Varicella-zoster virus (VZV) is responsible for chickenpox and shingles. Pregnant women without immunity to varicella are at a higher risk for severe complications of primary infection, usually pneumonia which, in rare cases, may progress to death. Intrauterine varicella infection may result in a congenital varicella syndrome, but the incidence is very low (<1%).31 Nonimmune pregnant individuals exposed to VZV are eligible to receive VariZIG (an immunoglobulin preparation with high levels of anti-VZV antibodies) up to 10 days after exposure.32 Incidence of varicella infection has declined dramatically since implementation of vaccination in 1995, so individuals considering or planning pregnancy should be tested for immunity to VZV by serology and vaccinated if nonimmune. Although the risks of varicella vaccination to the fetus are likely low, routine administration of live virus vaccines, including VZV-containing vaccines, are contraindicated, and pregnancy should be avoided for 1 month after vaccination.18

Other Vaccines

Several additional vaccines are available in pregnancy if otherwise indicated (eg, meningococcal ACWY vaccine) or after a consideration of risk and benefit (eg, hepatitis A vaccine). There are no specific recommendations for use of pneumococcal vaccines (PCV13 or PPSV23) in pregnancy. Most live attenuated vaccines, including live attenuated influenza, MMR, MMRV (measles-mumps-rubella-varicella), Zostavax (shingles), or Bacillus Calmette-Guérin (tuberculosis), are contraindicated in pregnancy. Exceptions include yellow fever vaccine (if travel is unavoidable) or smallpox vaccine after definite exposure to smallpox virus. Up-to-date recommendations for the use of vaccines in the United States are provided by the Advisory Committee on Immunization Practices (ACIP) and are available on the Centers for Disease Control and Prevention (CDC) website.33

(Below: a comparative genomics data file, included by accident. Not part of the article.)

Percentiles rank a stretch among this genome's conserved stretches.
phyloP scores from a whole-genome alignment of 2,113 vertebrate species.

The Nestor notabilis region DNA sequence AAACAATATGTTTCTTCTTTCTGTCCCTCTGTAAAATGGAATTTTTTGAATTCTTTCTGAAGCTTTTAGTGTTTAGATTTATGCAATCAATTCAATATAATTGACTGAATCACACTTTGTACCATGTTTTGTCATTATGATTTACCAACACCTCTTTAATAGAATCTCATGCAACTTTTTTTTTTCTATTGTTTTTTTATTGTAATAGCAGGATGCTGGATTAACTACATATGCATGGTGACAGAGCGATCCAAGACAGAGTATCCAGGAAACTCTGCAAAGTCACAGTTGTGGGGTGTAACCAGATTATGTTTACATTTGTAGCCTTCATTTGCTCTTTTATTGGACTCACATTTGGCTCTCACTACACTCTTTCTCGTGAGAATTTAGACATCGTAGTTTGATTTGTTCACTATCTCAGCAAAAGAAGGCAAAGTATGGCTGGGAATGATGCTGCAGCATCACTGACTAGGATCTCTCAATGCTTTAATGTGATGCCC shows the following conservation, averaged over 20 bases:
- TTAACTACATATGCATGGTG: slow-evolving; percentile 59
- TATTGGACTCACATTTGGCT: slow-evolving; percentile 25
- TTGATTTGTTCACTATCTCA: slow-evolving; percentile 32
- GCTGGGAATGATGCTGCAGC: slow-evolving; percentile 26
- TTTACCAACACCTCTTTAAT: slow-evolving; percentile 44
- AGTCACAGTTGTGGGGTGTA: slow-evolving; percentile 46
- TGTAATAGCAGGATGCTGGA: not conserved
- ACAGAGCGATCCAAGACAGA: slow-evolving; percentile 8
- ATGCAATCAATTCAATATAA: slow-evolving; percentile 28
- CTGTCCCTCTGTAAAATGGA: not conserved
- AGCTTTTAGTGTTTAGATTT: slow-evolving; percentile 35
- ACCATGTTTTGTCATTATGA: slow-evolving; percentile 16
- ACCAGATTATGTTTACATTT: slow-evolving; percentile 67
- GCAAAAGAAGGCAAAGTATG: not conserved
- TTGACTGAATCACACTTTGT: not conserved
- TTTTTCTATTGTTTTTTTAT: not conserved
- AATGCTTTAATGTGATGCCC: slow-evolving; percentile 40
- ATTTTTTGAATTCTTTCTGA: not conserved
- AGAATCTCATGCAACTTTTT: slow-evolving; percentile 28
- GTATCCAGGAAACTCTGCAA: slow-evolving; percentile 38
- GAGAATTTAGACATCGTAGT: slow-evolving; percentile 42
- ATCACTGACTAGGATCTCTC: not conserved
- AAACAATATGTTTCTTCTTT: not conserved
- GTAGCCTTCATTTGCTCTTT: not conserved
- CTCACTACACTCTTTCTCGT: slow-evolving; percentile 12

Maternal Infections

Pregnant women have increased susceptibility to infections due to the physiological and immunological changes discussed above. Similarly, these changes can enhance the risk of severe infections. Finally, there is a significant impact on the morbidity and mortality of the mother as well as the fetus. Infections with a disproportionate effect on pregnant individuals are not limited to those covered by vaccination. A common theme to the following infections is the necessity for a high suspicion, including attention to medical history and potential exposures, appropriate use of diagnostic testing, and prompt therapy when available.